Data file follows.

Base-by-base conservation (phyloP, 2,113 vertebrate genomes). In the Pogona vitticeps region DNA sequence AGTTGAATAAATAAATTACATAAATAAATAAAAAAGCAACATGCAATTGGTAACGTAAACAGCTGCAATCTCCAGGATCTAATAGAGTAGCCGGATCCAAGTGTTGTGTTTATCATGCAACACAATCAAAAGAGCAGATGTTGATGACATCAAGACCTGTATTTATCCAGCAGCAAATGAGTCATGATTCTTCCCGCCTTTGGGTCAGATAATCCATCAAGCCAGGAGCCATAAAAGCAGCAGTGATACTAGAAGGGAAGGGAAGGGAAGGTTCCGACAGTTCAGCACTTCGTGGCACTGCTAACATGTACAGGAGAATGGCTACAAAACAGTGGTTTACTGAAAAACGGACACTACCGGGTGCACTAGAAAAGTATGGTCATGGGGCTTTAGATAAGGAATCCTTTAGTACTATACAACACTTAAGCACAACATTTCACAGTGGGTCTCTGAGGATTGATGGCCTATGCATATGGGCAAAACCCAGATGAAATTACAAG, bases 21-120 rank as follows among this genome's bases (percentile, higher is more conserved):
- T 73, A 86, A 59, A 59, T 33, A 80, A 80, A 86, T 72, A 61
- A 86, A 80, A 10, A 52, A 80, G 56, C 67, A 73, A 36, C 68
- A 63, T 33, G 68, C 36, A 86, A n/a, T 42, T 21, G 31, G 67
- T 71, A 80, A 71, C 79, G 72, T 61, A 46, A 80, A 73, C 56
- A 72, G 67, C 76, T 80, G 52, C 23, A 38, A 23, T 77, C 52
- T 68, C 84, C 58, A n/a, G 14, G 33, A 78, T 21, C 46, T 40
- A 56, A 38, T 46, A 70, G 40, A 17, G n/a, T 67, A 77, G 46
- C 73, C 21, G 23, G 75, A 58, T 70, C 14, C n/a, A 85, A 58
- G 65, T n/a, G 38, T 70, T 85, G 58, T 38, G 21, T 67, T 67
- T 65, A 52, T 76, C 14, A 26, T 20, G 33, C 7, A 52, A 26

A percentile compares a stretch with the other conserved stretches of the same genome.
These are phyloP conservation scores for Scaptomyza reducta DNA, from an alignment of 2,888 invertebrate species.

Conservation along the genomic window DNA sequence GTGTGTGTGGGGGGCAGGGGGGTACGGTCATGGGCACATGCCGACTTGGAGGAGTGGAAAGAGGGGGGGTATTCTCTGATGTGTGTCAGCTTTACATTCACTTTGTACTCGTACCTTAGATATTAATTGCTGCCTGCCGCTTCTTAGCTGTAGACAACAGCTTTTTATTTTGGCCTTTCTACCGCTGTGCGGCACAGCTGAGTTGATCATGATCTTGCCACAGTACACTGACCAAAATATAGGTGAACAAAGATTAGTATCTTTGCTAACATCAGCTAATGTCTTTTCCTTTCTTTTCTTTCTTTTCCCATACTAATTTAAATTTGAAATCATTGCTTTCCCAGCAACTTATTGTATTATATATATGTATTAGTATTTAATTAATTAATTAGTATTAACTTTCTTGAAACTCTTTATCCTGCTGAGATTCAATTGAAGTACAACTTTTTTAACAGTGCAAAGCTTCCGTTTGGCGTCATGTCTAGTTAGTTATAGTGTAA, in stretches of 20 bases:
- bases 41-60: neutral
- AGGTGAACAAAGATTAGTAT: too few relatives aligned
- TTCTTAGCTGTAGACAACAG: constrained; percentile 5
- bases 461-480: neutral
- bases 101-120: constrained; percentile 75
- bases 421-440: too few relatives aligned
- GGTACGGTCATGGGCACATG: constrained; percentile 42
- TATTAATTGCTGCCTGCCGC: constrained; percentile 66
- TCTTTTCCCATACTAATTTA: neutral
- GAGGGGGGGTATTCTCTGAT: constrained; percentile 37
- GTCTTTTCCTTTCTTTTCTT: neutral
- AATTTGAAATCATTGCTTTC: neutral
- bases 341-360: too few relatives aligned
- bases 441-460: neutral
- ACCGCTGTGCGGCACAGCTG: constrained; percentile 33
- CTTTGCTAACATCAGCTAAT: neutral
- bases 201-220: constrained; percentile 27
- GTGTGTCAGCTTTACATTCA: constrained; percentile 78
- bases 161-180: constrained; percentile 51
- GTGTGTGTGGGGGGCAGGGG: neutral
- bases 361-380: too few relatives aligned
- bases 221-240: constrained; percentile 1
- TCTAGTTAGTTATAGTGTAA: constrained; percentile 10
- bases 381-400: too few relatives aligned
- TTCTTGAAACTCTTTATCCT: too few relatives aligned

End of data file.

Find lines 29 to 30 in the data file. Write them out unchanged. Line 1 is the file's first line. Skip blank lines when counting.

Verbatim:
- ACCGCTGTGCGGCACAGCTG: constrained; percentile 33
- CTTTGCTAACATCAGCTAAT: neutral